AFTER WORLD WAR II the formerly independent nation of Hungary, which had fought on the same side as Nazi Germany, was placed under Russian control. A large contingent of the Red Army remained in the country and a strict Communist regime was imposed by an unelected Soviet-controlled government, enforced by a brutal state secret police.
Infuriated by the strictures imposed under Communist rule during the decade that followed, in November 1956 the citizens of Budapest took to the streets in protest, calling for an end to Soviet control and the immediate withdrawal of Russian troops from Hungary.
At first it was a peaceful protest but when the Russians opened fire on protesters it rapidly escalated into a violent rebellion. As news of the uprising spread, young men from all over the city volunteered to become freedom fighters and, armed with a variety of antiquated weapons, fought back against the Russians. One of them was 14-year-old Gyorgy Nadasdy.
The uprising attracted a huge amount of media attention and newspaper headlines all over the world proclaimed the Hungarians as heroes for standing up to Soviet oppression. A photograph of one of the young freedom fighters wandering the rubble strewn streets with his rifle slung over his shoulder became an iconic image and was reproduced by newspapers worldwide. The boy in the photo was Gyorgy, who had no idea that he had inadvertently become world-famous.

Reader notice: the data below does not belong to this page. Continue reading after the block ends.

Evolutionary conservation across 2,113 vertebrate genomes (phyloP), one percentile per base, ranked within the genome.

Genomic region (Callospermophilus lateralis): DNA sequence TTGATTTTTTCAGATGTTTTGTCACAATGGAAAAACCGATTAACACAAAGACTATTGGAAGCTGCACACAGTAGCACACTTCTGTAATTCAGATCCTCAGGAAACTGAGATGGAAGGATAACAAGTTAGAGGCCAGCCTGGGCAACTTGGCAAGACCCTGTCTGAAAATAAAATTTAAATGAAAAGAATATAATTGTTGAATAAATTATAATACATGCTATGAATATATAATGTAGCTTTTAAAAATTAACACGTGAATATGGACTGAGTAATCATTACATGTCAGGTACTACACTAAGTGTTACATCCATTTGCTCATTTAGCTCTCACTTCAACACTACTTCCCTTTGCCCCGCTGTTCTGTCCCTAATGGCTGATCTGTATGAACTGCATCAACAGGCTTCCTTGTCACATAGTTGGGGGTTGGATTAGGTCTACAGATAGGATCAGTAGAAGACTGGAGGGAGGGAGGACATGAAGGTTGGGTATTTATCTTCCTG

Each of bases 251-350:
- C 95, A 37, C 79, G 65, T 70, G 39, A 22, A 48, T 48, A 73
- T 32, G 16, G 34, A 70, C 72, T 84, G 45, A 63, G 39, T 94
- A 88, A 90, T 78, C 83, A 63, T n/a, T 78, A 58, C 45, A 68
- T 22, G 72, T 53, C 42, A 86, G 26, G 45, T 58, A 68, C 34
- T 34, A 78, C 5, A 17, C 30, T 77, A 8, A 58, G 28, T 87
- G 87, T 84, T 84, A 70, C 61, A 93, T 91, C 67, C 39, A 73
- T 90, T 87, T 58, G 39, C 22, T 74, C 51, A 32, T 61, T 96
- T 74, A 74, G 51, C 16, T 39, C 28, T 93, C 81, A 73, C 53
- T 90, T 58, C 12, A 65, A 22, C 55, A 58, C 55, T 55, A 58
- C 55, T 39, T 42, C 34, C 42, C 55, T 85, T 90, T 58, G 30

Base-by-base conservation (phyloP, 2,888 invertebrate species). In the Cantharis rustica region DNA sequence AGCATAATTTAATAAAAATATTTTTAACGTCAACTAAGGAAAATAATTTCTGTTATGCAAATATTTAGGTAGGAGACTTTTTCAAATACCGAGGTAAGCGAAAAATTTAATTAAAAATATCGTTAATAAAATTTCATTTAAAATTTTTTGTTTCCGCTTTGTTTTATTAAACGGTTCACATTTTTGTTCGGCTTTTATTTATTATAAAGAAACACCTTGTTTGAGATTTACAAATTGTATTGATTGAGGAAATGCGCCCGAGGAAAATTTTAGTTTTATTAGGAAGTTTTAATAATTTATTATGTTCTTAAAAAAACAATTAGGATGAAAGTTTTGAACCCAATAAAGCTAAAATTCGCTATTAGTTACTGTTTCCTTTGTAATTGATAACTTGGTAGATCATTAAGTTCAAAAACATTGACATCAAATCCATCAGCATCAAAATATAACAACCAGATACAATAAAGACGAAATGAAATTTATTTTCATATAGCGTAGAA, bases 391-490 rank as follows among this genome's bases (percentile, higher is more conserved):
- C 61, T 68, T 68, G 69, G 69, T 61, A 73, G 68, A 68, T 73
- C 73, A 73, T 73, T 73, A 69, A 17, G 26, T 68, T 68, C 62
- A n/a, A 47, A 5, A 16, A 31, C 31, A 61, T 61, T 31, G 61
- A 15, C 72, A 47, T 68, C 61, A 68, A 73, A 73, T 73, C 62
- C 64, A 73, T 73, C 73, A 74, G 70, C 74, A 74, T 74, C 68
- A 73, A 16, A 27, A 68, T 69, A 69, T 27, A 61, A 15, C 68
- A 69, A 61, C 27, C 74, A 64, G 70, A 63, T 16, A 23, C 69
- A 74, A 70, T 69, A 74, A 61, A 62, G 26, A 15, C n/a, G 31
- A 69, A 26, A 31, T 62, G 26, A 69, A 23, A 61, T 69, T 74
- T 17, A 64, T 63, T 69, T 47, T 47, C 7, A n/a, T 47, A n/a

To begin with the uprising was spectacularly successful, the Russians were driven out of the city and for a few blissful days it seemed as if the protest had achieved its objective. But it was not to last… After consolidating their forces, the Russians returned with hundreds of tanks and thousands of well-armed troops under strict orders to shoot all protesters on sight. The rebellion was ruthlessly crushed and Communist rule re-established.
Those who had taken part in the rebellion knew that it was only a matter of time before they were rounded up, arrested, imprisoned or perhaps executed. They had no choice but to flee their homeland and thousands of them made their way to the Austrian border. Gyorgy was one of them.
For him, it was the beginning of a new life in the West. He would not return to Hungary or see his family again for 25 years.
Gyorgy was reunited with his brother Peter in 1986 live on British TV on the popular show Surprise! Surprise! hosted by Cilla Black. Gyory's wife had written to the show asking if they could find Peter, who had emigrated to Australia in 1956. It was the first time the brothers had met since then.
All this and more is described in full in this entertaining and educational book.